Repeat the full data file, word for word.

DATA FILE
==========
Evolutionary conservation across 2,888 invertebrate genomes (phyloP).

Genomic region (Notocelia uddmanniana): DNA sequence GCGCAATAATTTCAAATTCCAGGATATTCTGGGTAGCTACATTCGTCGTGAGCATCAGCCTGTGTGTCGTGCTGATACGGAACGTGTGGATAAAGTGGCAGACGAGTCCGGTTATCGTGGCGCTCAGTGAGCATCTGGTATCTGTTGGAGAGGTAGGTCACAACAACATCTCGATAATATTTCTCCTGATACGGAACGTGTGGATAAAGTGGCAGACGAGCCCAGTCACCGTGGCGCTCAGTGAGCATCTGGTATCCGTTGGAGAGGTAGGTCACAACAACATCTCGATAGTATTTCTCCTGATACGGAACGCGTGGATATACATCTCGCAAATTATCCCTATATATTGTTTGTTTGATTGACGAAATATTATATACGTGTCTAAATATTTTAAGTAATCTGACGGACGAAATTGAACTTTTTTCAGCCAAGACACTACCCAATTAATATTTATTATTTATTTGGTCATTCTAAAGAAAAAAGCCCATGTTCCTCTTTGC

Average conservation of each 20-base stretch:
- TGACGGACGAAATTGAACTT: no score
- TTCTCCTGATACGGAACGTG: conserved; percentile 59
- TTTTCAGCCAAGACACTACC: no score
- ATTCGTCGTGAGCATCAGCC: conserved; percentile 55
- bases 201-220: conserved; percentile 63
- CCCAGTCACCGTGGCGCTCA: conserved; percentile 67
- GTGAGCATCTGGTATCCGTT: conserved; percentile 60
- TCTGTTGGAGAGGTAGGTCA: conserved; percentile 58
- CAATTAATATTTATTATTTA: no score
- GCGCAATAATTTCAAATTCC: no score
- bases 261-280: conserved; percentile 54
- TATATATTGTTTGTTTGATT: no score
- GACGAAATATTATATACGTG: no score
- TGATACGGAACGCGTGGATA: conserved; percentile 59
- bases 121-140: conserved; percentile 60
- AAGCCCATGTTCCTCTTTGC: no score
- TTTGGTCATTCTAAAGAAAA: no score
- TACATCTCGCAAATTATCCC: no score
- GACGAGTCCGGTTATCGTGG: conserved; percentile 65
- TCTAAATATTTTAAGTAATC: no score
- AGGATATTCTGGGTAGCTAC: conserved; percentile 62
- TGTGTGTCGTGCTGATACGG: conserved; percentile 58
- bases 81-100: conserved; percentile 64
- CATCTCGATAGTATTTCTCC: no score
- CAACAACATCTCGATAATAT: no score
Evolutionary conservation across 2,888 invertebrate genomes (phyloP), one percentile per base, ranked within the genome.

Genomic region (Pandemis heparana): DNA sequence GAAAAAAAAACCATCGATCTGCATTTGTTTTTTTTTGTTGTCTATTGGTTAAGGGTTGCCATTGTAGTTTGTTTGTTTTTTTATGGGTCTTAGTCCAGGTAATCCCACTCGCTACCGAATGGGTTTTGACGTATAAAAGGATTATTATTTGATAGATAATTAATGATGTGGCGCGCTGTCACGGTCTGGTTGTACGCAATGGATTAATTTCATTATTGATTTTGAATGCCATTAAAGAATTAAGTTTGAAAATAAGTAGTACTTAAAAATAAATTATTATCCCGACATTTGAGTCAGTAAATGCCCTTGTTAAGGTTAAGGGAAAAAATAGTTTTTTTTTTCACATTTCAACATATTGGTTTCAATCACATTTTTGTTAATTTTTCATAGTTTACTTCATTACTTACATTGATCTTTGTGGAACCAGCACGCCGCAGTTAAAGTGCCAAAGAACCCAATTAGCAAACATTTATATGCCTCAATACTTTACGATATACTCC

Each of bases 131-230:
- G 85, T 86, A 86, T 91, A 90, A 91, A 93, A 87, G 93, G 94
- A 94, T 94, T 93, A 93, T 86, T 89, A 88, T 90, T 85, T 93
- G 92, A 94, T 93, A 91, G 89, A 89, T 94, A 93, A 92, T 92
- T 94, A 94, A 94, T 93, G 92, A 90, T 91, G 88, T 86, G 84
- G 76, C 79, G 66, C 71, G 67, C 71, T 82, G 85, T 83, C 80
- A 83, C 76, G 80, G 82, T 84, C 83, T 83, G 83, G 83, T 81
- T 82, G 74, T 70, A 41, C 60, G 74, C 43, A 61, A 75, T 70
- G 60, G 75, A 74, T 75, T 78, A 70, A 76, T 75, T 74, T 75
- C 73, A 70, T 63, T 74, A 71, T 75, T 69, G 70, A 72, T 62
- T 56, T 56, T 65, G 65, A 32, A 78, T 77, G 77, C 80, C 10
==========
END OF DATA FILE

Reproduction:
Evolutionary conservation across 2,888 invertebrate genomes (phyloP).

Genomic region (Notocelia uddmanniana): DNA sequence GCGCAATAATTTCAAATTCCAGGATATTCTGGGTAGCTACATTCGTCGTGAGCATCAGCCTGTGTGTCGTGCTGATACGGAACGTGTGGATAAAGTGGCAGACGAGTCCGGTTATCGTGGCGCTCAGTGAGCATCTGGTATCTGTTGGAGAGGTAGGTCACAACAACATCTCGATAATATTTCTCCTGATACGGAACGTGTGGATAAAGTGGCAGACGAGCCCAGTCACCGTGGCGCTCAGTGAGCATCTGGTATCCGTTGGAGAGGTAGGTCACAACAACATCTCGATAGTATTTCTCCTGATACGGAACGCGTGGATATACATCTCGCAAATTATCCCTATATATTGTTTGTTTGATTGACGAAATATTATATACGTGTCTAAATATTTTAAGTAATCTGACGGACGAAATTGAACTTTTTTCAGCCAAGACACTACCCAATTAATATTTATTATTTATTTGGTCATTCTAAAGAAAAAAGCCCATGTTCCTCTTTGC

Average conservation of each 20-base stretch:
- TGACGGACGAAATTGAACTT: no score
- TTCTCCTGATACGGAACGTG: conserved; percentile 59
- TTTTCAGCCAAGACACTACC: no score
- ATTCGTCGTGAGCATCAGCC: conserved; percentile 55
- bases 201-220: conserved; percentile 63
- CCCAGTCACCGTGGCGCTCA: conserved; percentile 67
- GTGAGCATCTGGTATCCGTT: conserved; percentile 60
- TCTGTTGGAGAGGTAGGTCA: conserved; percentile 58
- CAATTAATATTTATTATTTA: no score
- GCGCAATAATTTCAAATTCC: no score
- bases 261-280: conserved; percentile 54
- TATATATTGTTTGTTTGATT: no score
- GACGAAATATTATATACGTG: no score
- TGATACGGAACGCGTGGATA: conserved; percentile 59
- bases 121-140: conserved; percentile 60
- AAGCCCATGTTCCTCTTTGC: no score
- TTTGGTCATTCTAAAGAAAA: no score
- TACATCTCGCAAATTATCCC: no score
- GACGAGTCCGGTTATCGTGG: conserved; percentile 65
- TCTAAATATTTTAAGTAATC: no score
- AGGATATTCTGGGTAGCTAC: conserved; percentile 62
- TGTGTGTCGTGCTGATACGG: conserved; percentile 58
- bases 81-100: conserved; percentile 64
- CATCTCGATAGTATTTCTCC: no score
- CAACAACATCTCGATAATAT: no score
Evolutionary conservation across 2,888 invertebrate genomes (phyloP), one percentile per base, ranked within the genome.

Genomic region (Pandemis heparana): DNA sequence GAAAAAAAAACCATCGATCTGCATTTGTTTTTTTTTGTTGTCTATTGGTTAAGGGTTGCCATTGTAGTTTGTTTGTTTTTTTATGGGTCTTAGTCCAGGTAATCCCACTCGCTACCGAATGGGTTTTGACGTATAAAAGGATTATTATTTGATAGATAATTAATGATGTGGCGCGCTGTCACGGTCTGGTTGTACGCAATGGATTAATTTCATTATTGATTTTGAATGCCATTAAAGAATTAAGTTTGAAAATAAGTAGTACTTAAAAATAAATTATTATCCCGACATTTGAGTCAGTAAATGCCCTTGTTAAGGTTAAGGGAAAAAATAGTTTTTTTTTTCACATTTCAACATATTGGTTTCAATCACATTTTTGTTAATTTTTCATAGTTTACTTCATTACTTACATTGATCTTTGTGGAACCAGCACGCCGCAGTTAAAGTGCCAAAGAACCCAATTAGCAAACATTTATATGCCTCAATACTTTACGATATACTCC

Each of bases 131-230:
- G 85, T 86, A 86, T 91, A 90, A 91, A 93, A 87, G 93, G 94
- A 94, T 94, T 93, A 93, T 86, T 89, A 88, T 90, T 85, T 93
- G 92, A 94, T 93, A 91, G 89, A 89, T 94, A 93, A 92, T 92
- T 94, A 94, A 94, T 93, G 92, A 90, T 91, G 88, T 86, G 84
- G 76, C 79, G 66, C 71, G 67, C 71, T 82, G 85, T 83, C 80
- A 83, C 76, G 80, G 82, T 84, C 83, T 83, G 83, G 83, T 81
- T 82, G 74, T 70, A 41, C 60, G 74, C 43, A 61, A 75, T 70
- G 60, G 75, A 74, T 75, T 78, A 70, A 76, T 75, T 74, T 75
- C 73, A 70, T 63, T 74, A 71, T 75, T 69, G 70, A 72, T 62
- T 56, T 56, T 65, G 65, A 32, A 78, T 77, G 77, C 80, C 10